Space does not permit us to explore further examples of alleged logical inconsistencies within the YEC model. However, the above example, which seems to be the most prominent one, serves well to show the YEC model’s logical consistency.
The empirical adequacy of the YEC model
The second subtest of systematic consistency is that of empirical adequacy. The concept has been emphasized by philosopher Bas C. van Fraassen and, put simply, refers to the scientific accuracy of a theory. According to van Fraassen, a theory is judged to be empirically adequate “exactly if what it says about observable things and events in the world is true—exactly if it ‘saves the phenomena’”.8 He elaborates:
“To present a theory is to specify a family of structures, its models; and secondly, to specify certain parts of those models (the empirical substructures) as candidates for the direct representation of observable phenomena. The structures which can be described in experimental and measurement reports we can call appearances: the theory is empirically adequate if it has some model such that all appearances are isomorphic to empirical substructures of that model.”9
Keep in mind, however, that raw data are subject to interpretation. As Stephen Jay Gould notes: “Facts do not ‘speak for themselves’; they are read in the light of theory. … [Science is] not a mechanized, robotlike accumulation of objective information, leading by laws of logic to inescapable interpretation.”10 This is not to support the postmodern notions of relativism and of every interpretation being equally valid. Rather, we must carefully examine and determine which interpretation or account of reality is likely to be true. When trying to assess whether or not a theory gives a true account of the world, scientists must weigh it against alternative theories by considering which theory can most consistently account for the relevant data.11 Data which fall into the realm of predictive overlap between two rival theories cannot be used as evidence for either (figure 1). However, if certain data can only be accounted for by one theory and not the other, then this counts as evidence for the former and against the latter.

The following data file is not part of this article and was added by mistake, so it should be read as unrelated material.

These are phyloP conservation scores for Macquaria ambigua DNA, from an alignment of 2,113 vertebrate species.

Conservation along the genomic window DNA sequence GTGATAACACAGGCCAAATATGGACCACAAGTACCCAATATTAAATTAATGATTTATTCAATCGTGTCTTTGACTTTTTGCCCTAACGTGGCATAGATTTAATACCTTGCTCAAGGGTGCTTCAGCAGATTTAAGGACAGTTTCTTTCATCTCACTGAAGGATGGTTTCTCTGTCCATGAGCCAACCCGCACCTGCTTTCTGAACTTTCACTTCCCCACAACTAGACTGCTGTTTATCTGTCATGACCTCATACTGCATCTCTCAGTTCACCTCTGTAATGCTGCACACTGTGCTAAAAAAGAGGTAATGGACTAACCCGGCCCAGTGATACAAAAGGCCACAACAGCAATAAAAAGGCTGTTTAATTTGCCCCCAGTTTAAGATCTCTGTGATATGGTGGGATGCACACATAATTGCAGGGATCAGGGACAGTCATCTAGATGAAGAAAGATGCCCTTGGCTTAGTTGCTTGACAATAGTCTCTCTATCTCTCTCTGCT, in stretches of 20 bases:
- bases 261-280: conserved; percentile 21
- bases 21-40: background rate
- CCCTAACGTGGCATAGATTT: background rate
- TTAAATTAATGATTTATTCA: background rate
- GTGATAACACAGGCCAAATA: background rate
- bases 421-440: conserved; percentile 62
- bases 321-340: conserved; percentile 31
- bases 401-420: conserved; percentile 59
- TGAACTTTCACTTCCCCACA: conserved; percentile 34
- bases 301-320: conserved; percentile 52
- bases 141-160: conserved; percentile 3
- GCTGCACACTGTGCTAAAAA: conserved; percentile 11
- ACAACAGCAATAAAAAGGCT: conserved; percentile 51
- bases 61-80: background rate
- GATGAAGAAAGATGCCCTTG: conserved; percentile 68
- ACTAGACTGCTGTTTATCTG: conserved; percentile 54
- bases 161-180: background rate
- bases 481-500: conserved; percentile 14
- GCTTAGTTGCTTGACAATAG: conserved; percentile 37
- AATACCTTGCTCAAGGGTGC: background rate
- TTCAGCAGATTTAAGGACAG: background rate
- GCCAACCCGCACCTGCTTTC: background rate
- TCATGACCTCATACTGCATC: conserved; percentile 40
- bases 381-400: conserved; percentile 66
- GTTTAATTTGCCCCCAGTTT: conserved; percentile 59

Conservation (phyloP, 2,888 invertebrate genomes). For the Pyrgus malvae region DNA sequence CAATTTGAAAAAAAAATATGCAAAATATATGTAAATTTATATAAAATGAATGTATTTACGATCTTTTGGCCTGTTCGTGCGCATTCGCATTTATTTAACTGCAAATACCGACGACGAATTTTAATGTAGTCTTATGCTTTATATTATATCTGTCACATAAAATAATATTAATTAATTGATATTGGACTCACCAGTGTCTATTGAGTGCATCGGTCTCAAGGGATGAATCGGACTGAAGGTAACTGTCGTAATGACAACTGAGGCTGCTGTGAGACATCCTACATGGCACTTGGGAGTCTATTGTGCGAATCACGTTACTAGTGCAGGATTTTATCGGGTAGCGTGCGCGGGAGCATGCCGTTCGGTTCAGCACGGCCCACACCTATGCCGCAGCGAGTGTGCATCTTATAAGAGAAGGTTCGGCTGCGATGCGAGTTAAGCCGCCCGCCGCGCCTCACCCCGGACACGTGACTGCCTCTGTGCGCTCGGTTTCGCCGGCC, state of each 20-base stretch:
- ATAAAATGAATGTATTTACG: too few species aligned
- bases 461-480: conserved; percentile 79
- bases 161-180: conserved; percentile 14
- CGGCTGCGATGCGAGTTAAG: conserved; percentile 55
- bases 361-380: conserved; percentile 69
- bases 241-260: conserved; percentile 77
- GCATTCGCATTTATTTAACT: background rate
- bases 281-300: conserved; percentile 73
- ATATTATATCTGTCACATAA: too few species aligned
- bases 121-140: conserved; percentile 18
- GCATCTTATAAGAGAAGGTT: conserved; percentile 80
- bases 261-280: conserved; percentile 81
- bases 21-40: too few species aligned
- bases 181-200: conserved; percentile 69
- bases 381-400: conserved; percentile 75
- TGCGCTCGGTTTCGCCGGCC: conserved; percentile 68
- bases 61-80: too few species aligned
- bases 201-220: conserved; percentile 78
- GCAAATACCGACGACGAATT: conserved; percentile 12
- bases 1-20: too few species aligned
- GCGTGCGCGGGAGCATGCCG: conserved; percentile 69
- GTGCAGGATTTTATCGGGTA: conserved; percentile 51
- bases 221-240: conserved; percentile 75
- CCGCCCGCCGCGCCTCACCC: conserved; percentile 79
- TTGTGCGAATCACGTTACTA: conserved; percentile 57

The YEC model can be demonstrated to be empirically adequate in two respects. First, its account of reality can consistently integrate the known scientific data within its paradigm. Second, it can account for data for which rival creation models cannot. Both criteria must be met in order for the model to be a competitive scientific model.
On the first point of empirical adequacy, we can show that the YEC model’s account of reality has not been discredited by the known relevant scientific data. To the contrary, it has proven to be able to consistently integrate into its paradigm what we are continuing to learn about the world around us and its record of the distant past.
A favourite example comes from the study of speciation. The YEC model, like many old-earth creation (OEC) models, predicts that there would be definitive boundaries between respective members of the originally created kinds (see Genesis 1:11–12, 21, 24–25; cf. 6:20, 7:14). These would include not only reproductive boundaries but also speciation boundaries (figure 2). As fate would have it, this is exactly what has been observed. Biochemist Michael Behe, who accepts the evolutionary tenet of universal common descent, points out that there are definite limits to what purely natural processes can account for in the origins of species. He places the boundary marker—“the tentative edge of evolution”, as he calls it—at the taxonomic levels of genera, families, and/or orders.12 These are the exact same taxonomic levels at which YEC scientists have identified the speciation boundaries of the created kinds.13 (Modern taxonomy is a relatively recent man-made classification system. Therefore, it is no surprise that the respective speciation boundaries of the different biblical kinds would fall along a small range of categories in this system.)